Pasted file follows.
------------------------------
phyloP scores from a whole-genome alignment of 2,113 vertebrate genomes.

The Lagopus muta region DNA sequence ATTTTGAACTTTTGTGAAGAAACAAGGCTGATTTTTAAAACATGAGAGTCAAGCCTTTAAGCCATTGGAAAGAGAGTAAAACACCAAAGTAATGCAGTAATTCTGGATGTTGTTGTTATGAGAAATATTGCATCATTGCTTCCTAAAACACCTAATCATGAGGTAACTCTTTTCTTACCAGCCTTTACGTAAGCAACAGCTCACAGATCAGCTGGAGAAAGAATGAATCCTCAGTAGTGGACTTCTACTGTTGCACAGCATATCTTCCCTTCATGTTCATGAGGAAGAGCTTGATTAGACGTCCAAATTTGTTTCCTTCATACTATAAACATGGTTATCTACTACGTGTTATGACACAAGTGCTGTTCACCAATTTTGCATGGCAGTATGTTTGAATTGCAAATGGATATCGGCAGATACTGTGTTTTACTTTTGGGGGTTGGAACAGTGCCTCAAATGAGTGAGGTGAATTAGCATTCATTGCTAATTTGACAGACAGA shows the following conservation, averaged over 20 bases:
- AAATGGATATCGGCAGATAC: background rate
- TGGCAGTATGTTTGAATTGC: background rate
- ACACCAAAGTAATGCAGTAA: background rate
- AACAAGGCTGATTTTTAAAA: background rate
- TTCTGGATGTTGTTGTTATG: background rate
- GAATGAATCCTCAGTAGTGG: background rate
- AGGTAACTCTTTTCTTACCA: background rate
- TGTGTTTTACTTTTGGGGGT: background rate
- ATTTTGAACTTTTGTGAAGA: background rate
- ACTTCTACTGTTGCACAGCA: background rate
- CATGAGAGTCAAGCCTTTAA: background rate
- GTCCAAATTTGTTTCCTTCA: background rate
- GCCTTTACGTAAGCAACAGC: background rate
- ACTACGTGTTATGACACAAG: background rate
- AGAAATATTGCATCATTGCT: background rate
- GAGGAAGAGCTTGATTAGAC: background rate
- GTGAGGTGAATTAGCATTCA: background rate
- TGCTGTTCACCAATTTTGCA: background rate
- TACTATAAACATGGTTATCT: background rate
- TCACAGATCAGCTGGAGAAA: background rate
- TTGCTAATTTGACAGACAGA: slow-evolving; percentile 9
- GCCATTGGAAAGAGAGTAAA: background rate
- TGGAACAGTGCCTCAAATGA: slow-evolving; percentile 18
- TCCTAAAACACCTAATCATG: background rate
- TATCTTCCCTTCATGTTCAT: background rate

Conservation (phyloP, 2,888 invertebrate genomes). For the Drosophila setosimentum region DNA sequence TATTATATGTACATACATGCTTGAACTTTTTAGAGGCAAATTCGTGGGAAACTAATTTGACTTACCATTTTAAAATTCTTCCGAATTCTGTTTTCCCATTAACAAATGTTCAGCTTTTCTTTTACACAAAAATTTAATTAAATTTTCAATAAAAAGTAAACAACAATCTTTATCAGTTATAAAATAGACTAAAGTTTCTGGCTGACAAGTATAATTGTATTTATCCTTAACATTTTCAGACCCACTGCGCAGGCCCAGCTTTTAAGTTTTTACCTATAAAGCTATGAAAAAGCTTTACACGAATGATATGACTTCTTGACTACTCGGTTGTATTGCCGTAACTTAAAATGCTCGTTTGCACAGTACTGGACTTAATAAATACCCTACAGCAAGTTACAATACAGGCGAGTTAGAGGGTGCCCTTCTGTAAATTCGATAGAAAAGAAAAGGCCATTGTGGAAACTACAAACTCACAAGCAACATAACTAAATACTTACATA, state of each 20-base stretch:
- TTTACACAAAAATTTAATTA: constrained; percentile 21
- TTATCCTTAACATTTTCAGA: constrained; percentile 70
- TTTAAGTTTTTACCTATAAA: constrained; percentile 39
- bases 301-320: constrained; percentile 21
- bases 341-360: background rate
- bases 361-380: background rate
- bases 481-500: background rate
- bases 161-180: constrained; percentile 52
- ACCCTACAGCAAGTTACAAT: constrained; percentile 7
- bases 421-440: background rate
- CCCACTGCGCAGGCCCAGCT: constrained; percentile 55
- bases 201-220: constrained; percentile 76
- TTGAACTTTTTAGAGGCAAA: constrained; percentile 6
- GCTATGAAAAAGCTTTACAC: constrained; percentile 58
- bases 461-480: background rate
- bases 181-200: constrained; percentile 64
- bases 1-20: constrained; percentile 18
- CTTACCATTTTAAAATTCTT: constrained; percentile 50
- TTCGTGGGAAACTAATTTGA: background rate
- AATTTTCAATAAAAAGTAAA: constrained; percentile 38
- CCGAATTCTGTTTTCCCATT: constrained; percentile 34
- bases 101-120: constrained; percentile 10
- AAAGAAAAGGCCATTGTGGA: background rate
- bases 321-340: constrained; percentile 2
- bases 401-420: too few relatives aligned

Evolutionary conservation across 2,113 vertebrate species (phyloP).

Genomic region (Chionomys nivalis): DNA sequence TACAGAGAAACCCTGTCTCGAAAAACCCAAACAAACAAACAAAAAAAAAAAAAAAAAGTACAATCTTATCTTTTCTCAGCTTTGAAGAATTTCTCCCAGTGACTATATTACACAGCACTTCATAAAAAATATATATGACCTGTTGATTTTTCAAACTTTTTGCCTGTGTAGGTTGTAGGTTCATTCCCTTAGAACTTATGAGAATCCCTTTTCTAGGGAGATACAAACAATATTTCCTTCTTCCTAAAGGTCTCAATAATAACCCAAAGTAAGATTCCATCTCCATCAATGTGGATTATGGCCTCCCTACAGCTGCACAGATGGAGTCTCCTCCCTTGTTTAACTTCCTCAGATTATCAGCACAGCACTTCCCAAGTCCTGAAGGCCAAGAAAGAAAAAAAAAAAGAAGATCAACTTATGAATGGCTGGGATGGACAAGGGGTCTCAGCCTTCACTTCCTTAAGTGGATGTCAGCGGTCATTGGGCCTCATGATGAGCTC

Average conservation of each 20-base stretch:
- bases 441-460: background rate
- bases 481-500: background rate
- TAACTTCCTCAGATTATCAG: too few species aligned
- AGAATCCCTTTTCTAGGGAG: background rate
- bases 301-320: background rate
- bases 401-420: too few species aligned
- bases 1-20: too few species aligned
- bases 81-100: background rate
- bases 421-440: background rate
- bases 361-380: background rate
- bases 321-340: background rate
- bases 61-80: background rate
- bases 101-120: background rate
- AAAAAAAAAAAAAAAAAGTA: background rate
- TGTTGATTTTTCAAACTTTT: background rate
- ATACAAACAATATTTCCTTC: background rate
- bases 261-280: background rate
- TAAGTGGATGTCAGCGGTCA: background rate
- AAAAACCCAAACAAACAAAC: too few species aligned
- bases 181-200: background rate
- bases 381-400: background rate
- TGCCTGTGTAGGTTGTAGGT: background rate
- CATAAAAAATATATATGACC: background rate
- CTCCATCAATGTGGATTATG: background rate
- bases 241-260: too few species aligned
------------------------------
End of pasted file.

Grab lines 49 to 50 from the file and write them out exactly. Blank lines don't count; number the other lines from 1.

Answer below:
- CCGAATTCTGTTTTCCCATT: constrained; percentile 34
- bases 101-120: constrained; percentile 10